Not just for the birds

Birds and butterflies draw eagle-eyed observers from across Europe and North America to Point Pelee National Park, a nature and ecological gem in southwestern Ontario. The park, a little finger of land that juts out into Lake Erie, is the southernmost point of mainland Canada, sharing the same 42-degree north latitude with Rome and northern California.

One of the smallest of Canada’s national parks, Point Pelee is also one of the most popular, attracting half a million visitors each year. Yet despite its popularity amongst humans, it remains a major lure for birds and butterflies.

Every May, thousands of migrating birds use Point Pelee as a resting place from long flights across Lake Erie before heading north to their summer nesting places. In September, hundreds of thousands of Monarch butterflies stop for a rest before flying 3,000 kilometres south to their mountain hideaway in central Mexico.

300 species in the fall
Little wonder Point Pelee is one of the top destinations for birders in North America, as more than 300 species visit each spring and autumn. May, is an especially good time to visit as birds resting in the bare trees are ey to spot (a good day will produce at least a hundred sightings of various species). So be warned: At the height of birding season, hotels and motels book up early.

The butterflies also draw large crowds early each fall, although their migration is dependent on weather conditions and their arrival can prove unpredictable. If the weather’s chilly, the butterflies will hide in the trees until temperatures rise. But roosting Monarchs are difficult to spot. They nestle in trees, sheltered from the wind, and often resemble dead leaves. If the weather’s warm, the Monarchs often fly directly across Lake Erie without stopping. The park’s 24-hour information hotline – (519) 322-2371 – has daily Monarch reports during late August, September and early October.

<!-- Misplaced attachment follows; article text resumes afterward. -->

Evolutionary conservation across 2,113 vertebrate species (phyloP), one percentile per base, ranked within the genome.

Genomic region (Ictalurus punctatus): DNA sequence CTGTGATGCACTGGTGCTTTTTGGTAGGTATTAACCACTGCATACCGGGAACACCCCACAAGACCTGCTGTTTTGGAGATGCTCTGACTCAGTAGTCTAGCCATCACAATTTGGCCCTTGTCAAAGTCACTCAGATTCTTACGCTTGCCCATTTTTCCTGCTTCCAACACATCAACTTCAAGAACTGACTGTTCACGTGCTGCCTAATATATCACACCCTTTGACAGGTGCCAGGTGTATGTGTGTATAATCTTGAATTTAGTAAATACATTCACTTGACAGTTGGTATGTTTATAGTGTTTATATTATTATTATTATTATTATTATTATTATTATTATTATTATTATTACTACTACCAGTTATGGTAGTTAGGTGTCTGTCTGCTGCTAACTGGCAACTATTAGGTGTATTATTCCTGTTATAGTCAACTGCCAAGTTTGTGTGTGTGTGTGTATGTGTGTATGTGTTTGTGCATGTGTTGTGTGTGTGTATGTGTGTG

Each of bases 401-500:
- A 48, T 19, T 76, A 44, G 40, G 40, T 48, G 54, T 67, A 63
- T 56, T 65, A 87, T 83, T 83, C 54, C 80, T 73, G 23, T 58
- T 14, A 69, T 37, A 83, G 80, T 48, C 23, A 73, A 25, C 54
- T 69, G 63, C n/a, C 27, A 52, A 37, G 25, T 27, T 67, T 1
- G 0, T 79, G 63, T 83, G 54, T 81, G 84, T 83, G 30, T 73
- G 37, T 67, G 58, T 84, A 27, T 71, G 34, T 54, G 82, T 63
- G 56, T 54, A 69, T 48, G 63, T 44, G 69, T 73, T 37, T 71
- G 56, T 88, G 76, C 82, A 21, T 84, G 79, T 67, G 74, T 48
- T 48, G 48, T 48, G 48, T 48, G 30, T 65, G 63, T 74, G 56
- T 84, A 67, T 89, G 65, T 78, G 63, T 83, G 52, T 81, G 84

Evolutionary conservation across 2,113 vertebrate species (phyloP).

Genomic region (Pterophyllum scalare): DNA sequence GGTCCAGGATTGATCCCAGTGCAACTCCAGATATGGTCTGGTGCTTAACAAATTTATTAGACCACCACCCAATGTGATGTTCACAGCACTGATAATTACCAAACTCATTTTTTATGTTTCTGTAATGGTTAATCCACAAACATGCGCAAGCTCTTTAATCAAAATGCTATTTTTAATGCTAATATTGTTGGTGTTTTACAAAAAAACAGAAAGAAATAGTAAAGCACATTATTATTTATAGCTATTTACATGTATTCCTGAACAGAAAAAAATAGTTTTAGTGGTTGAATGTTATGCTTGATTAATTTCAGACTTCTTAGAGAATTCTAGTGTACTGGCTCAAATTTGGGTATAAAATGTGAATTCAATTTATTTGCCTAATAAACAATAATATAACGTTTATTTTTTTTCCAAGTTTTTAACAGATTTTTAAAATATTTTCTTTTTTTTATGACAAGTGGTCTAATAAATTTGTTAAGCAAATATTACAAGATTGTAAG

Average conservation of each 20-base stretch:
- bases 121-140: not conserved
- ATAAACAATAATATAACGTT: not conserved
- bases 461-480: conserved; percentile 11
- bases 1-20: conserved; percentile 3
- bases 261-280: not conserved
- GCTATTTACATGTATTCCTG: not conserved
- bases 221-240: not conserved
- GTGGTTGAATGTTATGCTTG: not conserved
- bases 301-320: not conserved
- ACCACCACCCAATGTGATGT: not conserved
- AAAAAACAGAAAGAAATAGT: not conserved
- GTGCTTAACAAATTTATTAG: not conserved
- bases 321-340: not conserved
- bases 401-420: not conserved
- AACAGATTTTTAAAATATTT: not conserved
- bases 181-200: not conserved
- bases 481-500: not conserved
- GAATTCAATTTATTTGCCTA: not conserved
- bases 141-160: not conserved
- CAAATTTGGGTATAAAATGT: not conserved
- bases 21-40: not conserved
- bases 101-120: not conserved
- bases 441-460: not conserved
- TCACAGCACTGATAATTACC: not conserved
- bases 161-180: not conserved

But Point Pelee has more to offer than migrating birds and butterflies. Two-thirds of the park is marshland, and home to a large waterfowl population as well as numerous species of turtles, lizards, snakes and fish.

During the summer months, the park operates tours of the marsh in large freighter canoes capable of carrying 10 passengers – no motors, so everyone paddles. The hour-long trip – which runs every Friday, Saturday, Sunday and on holidays – is fascinating.

Commentary by canoe
Experienced naturalists give a lively and detailed commentary on the ecology of this peaceful, lush water wonderland as the canoe glides through the narrow waterways almost enveloped in tall marsh grasses, past beaver dams and beautiful blooming water flowers.

Individual canoes are also available for rent. You may prefer to view the marsh by walking along the 1.4 kilometre boardwalk which winds its way through the marsh’s most scenic areas, an ideal way to see the abundant wildlife at your own pace.

The entrance to the park is 10 km south of Leamington, with a large Visitor Centre an additional 8 km along a forested roadway. Vehicles are not permitted beyond the Visitor Centre which houses information booths, slide shows, exhibits, and a nature book store. From the Centre, you can catch a free ride on the tramcar that carries people to the park’s tip, a sandy point extending into Lake Erie and a favorite place for spotting the birds and butterflies.

Point Pelee isn’t just for summer visitors. In the winter months, its forest trails are a major draw for cross-country skiers, and skaters can dash about on the frozen marsh.